Basis of Metacognition
Metacognitive Advantages of the MOO
The MOO-based Metacognitive Process
Examples of the Process
Discussion of the Annontated Logs
The students involved in the student-teacher conferences were in the process of writing our fourth written project in the course. This is the official statement of project four.
Statement of Project 4
During this project, you will be persuading a person or specific group of people to adopt an action or belief--you will attempt to move them to act or think in a specific way. There are many important elements to this project, but it is imperative for you choose a very specific audience for this paper; you do not want to leave the audience vague or general, because then it will sound like you're talking to nobody, and nobody will be persuaded of anything. You might choose to write a letter to a specific person or group of people, or you might write an article for a specific newspaper, magazine, or organization. In any case, you will want to articulate exactly who the person or people are you are writing to and keep them in mind as you write.
You will probably want to start with a problem that you have with your audience; clearly define the problem and give a background to the problem that will precisely explain the problem to everyone. Then, you'll be able to offer a proposal that, upon your audience's accepting it, will solve the problem. Your proposal will be the guiding thought of the paper: it is what you want the audience to accept and act upon, and it is what you'll be arguing for during the bulk of the paper.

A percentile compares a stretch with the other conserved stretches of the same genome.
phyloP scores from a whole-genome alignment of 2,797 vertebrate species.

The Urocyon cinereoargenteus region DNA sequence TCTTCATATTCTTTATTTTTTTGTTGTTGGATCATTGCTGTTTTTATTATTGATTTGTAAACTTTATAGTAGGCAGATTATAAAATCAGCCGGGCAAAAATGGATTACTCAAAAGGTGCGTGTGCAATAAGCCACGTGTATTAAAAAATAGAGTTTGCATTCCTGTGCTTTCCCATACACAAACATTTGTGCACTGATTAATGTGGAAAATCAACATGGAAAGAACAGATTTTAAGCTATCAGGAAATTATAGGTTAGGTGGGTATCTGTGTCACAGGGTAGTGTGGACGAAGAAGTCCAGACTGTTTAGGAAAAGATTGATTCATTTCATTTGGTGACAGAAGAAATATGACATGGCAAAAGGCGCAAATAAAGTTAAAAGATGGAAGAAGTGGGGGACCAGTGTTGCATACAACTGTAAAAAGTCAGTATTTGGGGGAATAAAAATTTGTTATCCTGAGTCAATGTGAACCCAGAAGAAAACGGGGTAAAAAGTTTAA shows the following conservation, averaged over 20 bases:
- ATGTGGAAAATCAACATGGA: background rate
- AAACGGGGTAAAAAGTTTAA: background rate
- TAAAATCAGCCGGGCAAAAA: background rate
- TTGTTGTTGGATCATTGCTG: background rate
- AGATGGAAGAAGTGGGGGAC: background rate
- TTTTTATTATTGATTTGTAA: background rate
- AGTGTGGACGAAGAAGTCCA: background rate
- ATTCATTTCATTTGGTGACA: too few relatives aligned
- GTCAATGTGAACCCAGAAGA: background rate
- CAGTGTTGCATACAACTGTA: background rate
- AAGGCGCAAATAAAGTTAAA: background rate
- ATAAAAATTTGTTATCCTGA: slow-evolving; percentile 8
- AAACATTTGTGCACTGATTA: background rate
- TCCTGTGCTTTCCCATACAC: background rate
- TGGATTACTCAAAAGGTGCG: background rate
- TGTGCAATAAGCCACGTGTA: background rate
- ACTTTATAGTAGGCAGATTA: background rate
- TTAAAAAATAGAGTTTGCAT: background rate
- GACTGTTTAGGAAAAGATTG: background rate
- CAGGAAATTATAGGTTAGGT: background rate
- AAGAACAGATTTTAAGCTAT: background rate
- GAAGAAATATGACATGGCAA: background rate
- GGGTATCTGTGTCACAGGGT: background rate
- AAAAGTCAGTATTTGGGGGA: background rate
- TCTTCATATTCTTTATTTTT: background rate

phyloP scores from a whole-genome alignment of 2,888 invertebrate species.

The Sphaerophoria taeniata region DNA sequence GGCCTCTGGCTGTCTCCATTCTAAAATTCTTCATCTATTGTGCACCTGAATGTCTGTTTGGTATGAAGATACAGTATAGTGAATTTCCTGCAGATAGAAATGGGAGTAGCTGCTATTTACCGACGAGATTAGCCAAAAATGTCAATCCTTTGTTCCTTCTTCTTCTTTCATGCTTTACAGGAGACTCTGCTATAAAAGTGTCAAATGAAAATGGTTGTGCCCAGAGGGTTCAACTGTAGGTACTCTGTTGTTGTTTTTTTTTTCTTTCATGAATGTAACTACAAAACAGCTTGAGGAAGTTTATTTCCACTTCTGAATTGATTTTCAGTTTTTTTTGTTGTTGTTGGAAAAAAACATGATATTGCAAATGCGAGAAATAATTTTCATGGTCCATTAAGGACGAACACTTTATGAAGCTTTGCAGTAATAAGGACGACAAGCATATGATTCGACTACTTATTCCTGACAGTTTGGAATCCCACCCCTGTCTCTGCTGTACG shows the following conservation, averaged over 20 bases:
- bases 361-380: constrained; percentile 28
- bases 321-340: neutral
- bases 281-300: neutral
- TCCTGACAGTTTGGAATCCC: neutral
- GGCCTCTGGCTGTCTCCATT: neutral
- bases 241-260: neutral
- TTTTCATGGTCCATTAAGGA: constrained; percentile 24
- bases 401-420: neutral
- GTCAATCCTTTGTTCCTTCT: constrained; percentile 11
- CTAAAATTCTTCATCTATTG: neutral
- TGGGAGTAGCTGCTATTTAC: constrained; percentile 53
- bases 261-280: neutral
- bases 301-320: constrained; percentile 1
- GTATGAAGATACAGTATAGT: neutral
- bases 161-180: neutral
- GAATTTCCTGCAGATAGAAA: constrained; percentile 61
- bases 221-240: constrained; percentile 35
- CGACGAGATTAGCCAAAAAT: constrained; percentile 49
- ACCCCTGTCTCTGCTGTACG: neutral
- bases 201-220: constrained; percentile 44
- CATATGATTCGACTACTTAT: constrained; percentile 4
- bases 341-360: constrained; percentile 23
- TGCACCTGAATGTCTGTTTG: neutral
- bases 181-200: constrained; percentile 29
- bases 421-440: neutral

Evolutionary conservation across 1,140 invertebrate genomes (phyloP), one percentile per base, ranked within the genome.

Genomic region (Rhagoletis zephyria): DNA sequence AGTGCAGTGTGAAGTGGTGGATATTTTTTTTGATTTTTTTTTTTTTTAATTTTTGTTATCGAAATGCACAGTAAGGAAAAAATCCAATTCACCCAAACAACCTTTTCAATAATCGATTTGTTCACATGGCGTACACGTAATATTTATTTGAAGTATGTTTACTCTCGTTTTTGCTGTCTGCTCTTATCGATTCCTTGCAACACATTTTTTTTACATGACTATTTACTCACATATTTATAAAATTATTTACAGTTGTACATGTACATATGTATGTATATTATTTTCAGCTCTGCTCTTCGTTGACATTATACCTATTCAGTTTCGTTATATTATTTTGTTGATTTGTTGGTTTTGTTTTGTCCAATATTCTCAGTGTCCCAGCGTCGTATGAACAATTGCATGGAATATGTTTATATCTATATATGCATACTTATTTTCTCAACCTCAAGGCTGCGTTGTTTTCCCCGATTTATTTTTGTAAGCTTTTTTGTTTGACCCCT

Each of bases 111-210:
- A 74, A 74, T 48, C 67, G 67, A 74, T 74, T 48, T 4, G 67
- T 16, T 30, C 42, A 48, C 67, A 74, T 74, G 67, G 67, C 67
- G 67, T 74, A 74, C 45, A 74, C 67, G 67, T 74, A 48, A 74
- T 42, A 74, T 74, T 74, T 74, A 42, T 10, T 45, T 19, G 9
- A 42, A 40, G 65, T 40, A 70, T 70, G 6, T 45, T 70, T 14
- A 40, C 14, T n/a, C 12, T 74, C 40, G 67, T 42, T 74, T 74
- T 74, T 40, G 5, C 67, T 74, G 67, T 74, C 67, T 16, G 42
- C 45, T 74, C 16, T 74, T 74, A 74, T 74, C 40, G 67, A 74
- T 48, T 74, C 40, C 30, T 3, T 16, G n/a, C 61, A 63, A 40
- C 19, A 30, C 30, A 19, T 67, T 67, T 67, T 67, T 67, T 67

You'll want to present a full argument of why accepting your proposal will solve the problem and will be a viable action for the audience; and you'll also want to present a refutation, or, the arguments that your audience might have against your proposal. It will be important for you to present the other side fairly and completely, then show how your option is the better one. Otherwise, your audience will have plenty of arguments against your paper when it is finished. Your goal is to have covered all the bases and allow your audience only to agree with you at the end. Finally, you'll want a concluding call to action, which will leave your audience ready to move on your proposal.
You might choose to send your letter to your audience or submit your article to a newspaper or magazine when you are finished; this is certainly the kind of assignment that should be useful to you in real life. In any case, start with a problem that you have with a real audience, and work toward persuading them to act on or believe in your proposal.
Incorporating Online and Offline Reflection into the Writing Process